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Handedness and the excitability of cortical inhibitory circuits

Reid, Campbell S.; Serrien, Deborah J.


Campbell S. Reid


Inhibitory processes play a significant role in the control of goal-directed actions. To increase insights into these mechanisms as a function of handedness, we measured the transient inhibition of volitional motor activity induced by single pulse transcranial magnetic stimulation during bimanual isometric contractions with symmetrical and asymmetrical force demands. Here, we assess the cortical silent period (cSP), which associates with intrahemispheric inhibition, and the ipsilateral silent period (iSP), which provides an estimation of interhemispheric inhibition. The data showed that inhibitory processes support the functional regulation of bimanual motor output. Furthermore, right-handers demonstrated asymmetries in intra- and interhemispheric inhibition due to asymmetrical force requirements and hand dominance, whereas left-handers did not show marked differences. In particular, right-handers demonstrated increased inhibitory processing that favoured control of the dominant (left) hemisphere whereas both motor cortices exhibited equal capabilities in left-handers. These observations were specific to the bimanual nature of the task. The present results underline distinct organisational mechanisms of coordinated behaviour in right- and left-handers.


Reid, C. S., & Serrien, D. J. (in press). Handedness and the excitability of cortical inhibitory circuits. Behavioural Brain Research, 230(1),

Journal Article Type Article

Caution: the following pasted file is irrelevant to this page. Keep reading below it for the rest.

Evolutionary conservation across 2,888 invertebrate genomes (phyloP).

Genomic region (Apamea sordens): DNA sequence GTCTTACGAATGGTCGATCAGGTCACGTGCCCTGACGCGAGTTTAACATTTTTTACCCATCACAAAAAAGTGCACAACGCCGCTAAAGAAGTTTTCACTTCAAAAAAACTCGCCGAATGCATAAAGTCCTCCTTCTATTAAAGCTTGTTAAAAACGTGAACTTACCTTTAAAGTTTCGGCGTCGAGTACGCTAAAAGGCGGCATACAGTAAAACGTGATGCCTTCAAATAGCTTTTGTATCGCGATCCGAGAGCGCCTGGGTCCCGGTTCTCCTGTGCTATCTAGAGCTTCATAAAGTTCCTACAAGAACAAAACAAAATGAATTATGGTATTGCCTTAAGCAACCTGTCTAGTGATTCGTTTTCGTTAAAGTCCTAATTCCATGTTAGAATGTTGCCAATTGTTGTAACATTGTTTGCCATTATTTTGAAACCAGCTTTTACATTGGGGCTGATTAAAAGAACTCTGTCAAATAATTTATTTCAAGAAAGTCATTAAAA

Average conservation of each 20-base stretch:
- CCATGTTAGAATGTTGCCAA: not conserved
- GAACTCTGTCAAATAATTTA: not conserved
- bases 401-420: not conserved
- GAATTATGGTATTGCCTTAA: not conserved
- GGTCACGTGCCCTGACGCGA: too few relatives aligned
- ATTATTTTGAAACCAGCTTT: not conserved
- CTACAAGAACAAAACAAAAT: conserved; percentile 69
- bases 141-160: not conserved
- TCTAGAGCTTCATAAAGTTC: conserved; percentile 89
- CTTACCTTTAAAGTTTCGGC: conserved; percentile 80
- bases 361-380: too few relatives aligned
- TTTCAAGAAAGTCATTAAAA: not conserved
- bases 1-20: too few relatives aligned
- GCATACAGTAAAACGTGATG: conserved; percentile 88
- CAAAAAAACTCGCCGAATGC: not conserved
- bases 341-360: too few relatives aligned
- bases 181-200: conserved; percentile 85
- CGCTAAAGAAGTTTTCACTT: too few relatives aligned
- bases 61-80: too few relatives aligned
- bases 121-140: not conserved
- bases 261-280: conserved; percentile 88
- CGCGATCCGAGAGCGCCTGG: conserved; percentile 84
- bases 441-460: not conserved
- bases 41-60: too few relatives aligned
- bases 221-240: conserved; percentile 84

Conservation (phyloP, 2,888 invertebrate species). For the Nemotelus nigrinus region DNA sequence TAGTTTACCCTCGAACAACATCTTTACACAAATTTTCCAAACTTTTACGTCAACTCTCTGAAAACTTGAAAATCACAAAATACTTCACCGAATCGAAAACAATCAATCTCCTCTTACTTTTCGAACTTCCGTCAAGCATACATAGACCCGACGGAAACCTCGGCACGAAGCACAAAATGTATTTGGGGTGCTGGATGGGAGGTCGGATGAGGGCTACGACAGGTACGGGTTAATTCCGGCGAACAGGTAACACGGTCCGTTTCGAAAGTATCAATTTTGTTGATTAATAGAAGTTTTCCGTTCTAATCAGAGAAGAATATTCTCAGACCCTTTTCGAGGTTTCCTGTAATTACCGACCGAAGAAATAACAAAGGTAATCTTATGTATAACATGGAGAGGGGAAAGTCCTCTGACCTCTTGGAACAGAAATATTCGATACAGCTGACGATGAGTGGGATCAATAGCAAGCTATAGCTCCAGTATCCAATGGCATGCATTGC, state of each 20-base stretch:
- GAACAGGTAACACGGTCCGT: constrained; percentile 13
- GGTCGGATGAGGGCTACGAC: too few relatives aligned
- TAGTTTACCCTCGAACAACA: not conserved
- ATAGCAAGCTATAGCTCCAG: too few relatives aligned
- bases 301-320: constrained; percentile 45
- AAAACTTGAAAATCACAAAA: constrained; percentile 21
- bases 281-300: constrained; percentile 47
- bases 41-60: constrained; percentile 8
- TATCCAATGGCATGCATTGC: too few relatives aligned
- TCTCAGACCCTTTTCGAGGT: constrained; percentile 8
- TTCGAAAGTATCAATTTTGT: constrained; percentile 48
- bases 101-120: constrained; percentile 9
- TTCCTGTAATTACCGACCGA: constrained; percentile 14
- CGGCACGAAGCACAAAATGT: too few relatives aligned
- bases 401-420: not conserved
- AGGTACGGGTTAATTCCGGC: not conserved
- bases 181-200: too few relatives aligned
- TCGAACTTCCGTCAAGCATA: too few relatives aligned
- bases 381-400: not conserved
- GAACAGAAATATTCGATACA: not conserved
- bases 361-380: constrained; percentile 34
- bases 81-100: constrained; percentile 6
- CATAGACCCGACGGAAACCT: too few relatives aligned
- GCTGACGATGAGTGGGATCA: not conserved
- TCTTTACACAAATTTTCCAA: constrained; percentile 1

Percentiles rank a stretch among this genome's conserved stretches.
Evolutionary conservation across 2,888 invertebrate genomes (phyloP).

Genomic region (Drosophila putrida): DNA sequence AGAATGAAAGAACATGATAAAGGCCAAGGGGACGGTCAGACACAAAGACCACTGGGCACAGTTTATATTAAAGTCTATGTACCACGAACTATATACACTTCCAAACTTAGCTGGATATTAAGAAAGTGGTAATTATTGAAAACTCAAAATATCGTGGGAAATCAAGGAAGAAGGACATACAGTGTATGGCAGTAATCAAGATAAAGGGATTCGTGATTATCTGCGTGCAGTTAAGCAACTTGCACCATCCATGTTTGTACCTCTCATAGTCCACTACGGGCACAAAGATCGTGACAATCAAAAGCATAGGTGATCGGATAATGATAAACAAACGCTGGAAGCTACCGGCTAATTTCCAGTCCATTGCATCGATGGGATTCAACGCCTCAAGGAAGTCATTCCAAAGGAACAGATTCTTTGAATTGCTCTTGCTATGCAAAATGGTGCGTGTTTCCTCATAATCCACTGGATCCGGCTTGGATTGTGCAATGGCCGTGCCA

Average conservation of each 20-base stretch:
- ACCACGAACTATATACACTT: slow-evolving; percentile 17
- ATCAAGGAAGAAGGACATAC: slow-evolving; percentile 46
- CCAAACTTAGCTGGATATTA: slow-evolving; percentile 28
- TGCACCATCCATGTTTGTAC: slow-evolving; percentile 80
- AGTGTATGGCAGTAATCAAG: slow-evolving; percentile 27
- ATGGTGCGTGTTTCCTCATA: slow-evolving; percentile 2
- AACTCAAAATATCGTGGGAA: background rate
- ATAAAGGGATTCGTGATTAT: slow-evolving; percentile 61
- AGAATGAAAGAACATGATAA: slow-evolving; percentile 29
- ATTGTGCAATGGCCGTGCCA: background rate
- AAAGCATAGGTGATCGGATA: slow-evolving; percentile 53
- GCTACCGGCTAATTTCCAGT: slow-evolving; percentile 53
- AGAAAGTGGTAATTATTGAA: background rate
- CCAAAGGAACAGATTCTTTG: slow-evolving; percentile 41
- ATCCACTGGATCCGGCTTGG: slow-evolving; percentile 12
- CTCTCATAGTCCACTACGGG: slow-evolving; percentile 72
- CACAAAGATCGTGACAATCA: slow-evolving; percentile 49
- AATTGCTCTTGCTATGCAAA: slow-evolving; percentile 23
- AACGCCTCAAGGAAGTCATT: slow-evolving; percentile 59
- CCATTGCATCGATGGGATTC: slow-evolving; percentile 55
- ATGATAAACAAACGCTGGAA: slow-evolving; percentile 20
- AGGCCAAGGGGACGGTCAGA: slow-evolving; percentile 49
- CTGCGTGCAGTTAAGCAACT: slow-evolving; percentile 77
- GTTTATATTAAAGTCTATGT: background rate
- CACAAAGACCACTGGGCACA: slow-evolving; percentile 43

Acceptance Date Feb 2, 2012
Online Publication Date Feb 10, 2012
Deposit Date Jun 8, 2012
Publicly Available Date Jun 8, 2012
Journal Behavioural Brain Research
Print ISSN 0166-4328
Electronic ISSN 1872-7549
Publisher Elsevier
Peer Reviewed Peer Reviewed
Volume 230
Issue 1
Public URL
Publisher URL
Copyright Statement Copyright information regarding this work can be found at the following address:
Additional Information NOTICE: this is the author’s version of a work that was accepted for publication in Behavioural Brain Research. Changes resulting from the publishing process, such as peer review, editing, corrections, structural formatting, and other quality control mechanisms may not be reflected in this document. Changes may have been made to this work since it was submitted for publication. A definitive version was subsequently published in Behavioural Brain Research, 230, 1 (2012) doi:10.1016/j.bbr.2012.02.008


ReidSerrien_BBR2012.pdf (276 Kb)

Copyright Statement
Copyright information regarding this work can be found at the following address:

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